A federal judge has refused to dismiss a religious discrimination case brought on behalf of a job applicant who wore a hijab, a Muslim head covering, and was rejected by Abercrombie & Fitch Stores Inc.
Among issues cited in Tuesday’s ruling by a San Jose, Calif., federal judge in Equal Employment Opportunity Commission v. Abercrombie & Fitch Stores Inc., dba Abercrombie Kids were the shifting reasons provided by the manager-in-training who interviewed teenager Halla Banafa and rejected her for a position as a stock room clerk in the company’s Milpitas, Calif., store.
The EEOC sued on behalf of Ms. Banafa in 2010, accusing the New Albany, Ohio-based retailer of religious discrimination in its hiring practices in violation of Title VII of the Civil Rights Act of 1964. Several such suits have been filed in recent years.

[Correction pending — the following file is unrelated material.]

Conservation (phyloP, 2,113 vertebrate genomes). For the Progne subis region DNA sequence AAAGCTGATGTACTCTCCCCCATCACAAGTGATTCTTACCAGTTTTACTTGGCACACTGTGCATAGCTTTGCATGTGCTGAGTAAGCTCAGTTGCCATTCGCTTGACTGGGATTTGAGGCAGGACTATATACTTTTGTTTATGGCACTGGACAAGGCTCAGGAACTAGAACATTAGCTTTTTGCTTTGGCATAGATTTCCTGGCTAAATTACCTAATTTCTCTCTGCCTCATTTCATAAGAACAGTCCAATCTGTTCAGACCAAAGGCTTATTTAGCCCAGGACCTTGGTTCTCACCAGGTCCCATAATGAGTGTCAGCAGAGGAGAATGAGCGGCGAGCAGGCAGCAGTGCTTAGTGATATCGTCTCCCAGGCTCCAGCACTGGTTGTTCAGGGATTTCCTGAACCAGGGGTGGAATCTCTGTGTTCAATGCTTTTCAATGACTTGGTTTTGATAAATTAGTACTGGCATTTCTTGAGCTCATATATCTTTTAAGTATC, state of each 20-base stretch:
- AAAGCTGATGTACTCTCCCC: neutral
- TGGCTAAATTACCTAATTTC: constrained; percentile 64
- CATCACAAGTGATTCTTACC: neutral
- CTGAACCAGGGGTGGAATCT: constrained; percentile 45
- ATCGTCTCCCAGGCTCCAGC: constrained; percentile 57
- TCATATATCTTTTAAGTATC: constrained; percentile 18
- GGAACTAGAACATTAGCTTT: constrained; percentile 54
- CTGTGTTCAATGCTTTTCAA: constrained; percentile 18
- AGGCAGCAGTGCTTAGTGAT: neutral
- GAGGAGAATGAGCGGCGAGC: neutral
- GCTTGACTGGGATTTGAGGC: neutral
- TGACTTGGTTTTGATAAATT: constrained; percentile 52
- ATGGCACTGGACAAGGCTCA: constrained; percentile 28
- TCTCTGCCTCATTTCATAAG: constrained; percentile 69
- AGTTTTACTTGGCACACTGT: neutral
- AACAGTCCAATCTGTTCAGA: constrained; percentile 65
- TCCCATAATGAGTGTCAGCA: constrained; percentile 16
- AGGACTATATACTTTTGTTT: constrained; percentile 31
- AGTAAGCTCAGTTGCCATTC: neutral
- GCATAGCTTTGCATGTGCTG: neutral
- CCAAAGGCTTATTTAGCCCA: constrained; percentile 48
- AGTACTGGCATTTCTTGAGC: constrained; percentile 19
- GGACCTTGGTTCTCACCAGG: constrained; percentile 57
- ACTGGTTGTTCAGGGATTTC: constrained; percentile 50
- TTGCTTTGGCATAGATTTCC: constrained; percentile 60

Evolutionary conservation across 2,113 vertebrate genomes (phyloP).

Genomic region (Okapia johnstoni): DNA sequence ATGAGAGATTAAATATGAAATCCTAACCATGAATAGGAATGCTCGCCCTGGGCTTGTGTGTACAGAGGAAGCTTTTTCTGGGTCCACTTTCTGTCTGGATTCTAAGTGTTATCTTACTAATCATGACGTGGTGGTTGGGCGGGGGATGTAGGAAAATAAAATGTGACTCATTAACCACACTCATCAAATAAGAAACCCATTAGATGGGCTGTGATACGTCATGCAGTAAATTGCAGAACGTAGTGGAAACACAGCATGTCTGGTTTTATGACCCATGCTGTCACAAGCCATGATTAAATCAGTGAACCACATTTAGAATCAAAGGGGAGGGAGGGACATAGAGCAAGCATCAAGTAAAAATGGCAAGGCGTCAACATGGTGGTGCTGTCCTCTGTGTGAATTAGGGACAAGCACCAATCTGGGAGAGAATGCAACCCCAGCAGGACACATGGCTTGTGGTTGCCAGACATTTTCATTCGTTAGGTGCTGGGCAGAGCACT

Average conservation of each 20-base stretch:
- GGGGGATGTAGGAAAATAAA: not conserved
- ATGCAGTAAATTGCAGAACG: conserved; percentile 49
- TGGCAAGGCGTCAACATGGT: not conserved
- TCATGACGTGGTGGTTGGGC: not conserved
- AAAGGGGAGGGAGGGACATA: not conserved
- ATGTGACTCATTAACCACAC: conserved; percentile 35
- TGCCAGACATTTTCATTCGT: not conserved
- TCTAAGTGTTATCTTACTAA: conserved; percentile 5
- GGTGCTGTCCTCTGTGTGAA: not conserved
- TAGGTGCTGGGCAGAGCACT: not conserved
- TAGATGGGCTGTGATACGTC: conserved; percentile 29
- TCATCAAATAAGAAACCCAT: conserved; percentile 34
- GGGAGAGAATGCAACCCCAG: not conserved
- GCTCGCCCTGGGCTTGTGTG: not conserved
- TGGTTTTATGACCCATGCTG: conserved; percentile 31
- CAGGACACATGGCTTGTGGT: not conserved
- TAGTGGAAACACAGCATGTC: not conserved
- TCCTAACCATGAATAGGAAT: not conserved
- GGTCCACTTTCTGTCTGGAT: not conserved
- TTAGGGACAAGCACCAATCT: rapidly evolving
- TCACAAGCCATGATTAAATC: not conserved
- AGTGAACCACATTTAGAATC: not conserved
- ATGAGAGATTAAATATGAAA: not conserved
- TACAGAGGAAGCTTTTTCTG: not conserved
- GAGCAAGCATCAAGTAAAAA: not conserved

Abercrombie sought to have the case dismissed on the grounds that it claimed it had a legitimate, nondiscriminatory justification for not hiring Ms. Banfa.
According to the ruling by U.S. District Court Judge Edward J. Davila, Janet Canasa stated in 2008 that Ms. Banafa was not hired became she was not the most qualified; in 2010, the manager said it was because the applicant “was not sufficiently outgoing and engaging.” In 2012, Ms. Canasa said Ms. Banafa was not hired because of her limited availability.
“The EEOC has submitted sufficient evidence to generate a question of material fact as to whether Ms. Canasa’s justification has shifted and what import that change may carry,” the judge ruled.
“The court thus finds that a reasonable jury may doubt Ms. Canasa’s credibility and, by extension, Abercrombie’s proffered justification for its decision to not hire Ms. Banafa,” the judge ruled in setting a pretrial conference for May 17.